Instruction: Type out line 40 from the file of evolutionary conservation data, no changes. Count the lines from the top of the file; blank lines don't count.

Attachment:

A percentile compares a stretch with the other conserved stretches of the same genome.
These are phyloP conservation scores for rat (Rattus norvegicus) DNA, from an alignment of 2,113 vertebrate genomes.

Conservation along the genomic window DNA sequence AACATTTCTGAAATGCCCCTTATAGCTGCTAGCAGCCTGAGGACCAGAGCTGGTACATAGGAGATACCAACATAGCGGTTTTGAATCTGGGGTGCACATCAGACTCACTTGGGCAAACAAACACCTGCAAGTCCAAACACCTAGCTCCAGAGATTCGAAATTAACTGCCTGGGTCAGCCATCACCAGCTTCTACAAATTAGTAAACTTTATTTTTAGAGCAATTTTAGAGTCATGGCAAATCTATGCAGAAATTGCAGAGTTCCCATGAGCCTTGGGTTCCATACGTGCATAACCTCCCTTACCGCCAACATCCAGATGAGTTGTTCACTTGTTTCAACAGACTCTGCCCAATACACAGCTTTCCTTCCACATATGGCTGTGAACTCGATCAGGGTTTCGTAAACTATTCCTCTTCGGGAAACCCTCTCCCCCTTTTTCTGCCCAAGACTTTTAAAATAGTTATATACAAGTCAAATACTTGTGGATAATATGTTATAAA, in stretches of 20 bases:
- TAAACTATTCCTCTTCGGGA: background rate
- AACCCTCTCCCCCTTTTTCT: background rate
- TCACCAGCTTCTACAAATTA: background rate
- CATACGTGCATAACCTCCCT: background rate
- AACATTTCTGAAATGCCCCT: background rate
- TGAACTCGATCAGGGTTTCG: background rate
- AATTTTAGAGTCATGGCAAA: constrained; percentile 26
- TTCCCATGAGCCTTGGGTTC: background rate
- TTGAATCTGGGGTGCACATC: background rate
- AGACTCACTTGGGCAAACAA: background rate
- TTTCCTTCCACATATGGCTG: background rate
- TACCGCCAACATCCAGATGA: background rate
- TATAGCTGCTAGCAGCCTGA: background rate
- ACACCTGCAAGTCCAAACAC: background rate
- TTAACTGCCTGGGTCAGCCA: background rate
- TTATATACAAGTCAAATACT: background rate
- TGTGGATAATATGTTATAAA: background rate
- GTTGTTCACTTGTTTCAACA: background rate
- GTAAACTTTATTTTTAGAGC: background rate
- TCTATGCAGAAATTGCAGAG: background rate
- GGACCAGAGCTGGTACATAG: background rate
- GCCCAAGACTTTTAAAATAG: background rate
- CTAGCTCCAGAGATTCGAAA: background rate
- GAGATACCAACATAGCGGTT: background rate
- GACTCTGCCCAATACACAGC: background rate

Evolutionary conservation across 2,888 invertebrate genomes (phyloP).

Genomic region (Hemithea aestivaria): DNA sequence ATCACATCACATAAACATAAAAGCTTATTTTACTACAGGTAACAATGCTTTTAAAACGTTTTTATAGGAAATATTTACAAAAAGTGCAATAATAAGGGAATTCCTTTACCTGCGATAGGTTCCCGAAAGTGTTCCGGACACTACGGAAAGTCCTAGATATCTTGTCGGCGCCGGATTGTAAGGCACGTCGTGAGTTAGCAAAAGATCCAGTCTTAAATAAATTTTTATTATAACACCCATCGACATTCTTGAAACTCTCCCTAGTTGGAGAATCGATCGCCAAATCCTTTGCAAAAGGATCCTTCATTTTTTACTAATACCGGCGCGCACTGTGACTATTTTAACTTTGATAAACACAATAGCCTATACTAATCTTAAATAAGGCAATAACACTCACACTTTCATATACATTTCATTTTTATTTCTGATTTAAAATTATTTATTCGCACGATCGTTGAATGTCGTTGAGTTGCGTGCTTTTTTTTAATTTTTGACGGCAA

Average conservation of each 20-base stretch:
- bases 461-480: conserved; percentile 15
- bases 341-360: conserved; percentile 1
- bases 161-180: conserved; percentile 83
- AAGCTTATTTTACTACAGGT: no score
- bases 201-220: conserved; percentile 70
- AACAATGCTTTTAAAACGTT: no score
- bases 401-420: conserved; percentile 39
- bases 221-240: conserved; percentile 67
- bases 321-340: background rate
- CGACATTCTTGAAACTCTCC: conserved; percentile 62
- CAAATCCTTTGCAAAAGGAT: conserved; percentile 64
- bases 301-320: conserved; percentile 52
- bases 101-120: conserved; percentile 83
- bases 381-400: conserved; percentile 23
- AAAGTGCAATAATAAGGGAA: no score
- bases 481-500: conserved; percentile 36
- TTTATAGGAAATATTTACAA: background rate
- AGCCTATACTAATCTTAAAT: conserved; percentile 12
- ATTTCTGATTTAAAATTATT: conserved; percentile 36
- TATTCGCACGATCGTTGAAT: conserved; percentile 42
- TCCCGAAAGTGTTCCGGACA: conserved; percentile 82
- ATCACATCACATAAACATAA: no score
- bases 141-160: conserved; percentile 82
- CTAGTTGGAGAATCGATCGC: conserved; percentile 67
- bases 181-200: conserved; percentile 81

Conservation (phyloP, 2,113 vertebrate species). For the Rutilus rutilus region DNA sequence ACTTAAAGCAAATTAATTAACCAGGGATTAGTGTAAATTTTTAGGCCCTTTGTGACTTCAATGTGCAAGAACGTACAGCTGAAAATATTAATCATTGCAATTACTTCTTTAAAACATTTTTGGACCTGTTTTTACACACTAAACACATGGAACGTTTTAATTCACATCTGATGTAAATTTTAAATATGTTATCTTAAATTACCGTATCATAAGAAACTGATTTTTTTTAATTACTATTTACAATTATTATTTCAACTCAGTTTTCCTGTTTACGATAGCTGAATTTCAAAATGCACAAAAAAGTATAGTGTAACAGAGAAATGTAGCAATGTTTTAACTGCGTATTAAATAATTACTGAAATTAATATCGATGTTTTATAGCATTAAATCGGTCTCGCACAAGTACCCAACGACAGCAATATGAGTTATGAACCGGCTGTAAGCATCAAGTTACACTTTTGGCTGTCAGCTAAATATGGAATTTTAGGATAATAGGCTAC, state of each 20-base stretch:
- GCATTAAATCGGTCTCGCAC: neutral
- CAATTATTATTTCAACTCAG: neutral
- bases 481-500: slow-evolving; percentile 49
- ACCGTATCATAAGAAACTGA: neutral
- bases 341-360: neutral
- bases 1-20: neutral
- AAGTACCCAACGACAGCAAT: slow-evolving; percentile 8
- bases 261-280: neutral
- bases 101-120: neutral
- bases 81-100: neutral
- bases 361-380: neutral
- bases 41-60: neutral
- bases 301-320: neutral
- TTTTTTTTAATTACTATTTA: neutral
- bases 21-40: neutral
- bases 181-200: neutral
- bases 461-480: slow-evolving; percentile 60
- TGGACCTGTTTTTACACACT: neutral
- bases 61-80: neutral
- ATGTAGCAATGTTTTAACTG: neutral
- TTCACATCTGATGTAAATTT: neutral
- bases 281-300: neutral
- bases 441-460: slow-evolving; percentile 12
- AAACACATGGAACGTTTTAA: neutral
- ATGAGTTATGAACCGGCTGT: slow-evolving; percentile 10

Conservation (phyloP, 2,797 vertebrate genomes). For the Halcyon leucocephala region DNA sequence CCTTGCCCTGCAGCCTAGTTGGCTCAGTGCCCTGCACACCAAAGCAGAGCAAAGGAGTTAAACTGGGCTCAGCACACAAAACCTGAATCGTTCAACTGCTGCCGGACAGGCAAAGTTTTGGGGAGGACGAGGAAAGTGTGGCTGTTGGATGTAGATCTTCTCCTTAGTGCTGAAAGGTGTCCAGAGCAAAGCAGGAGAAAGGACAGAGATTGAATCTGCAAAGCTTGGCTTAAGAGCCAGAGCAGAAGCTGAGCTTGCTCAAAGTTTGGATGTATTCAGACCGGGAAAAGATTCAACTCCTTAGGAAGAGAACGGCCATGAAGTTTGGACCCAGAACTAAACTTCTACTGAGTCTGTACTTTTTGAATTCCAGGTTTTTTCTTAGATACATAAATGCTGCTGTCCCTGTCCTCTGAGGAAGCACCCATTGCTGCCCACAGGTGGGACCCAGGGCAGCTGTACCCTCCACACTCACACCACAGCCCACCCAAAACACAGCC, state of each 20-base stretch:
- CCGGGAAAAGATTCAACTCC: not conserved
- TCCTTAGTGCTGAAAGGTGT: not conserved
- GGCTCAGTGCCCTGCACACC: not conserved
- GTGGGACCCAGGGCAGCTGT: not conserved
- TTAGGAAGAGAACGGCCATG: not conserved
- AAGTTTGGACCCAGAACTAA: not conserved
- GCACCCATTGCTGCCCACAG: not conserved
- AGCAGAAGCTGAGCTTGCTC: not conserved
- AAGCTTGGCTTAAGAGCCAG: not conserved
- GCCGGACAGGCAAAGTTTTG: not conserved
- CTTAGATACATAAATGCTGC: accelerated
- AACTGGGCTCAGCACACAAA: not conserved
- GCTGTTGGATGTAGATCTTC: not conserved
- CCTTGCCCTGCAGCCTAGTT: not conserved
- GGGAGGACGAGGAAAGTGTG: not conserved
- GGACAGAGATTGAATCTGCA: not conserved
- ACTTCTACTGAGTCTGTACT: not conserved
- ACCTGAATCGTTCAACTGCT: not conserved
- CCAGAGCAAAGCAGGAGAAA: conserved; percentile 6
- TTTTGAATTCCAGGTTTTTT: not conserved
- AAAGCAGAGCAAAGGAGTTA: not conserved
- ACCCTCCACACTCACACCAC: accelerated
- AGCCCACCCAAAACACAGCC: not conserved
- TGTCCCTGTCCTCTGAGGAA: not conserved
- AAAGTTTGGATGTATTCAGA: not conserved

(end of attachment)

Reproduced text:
- bases 321-340: background rate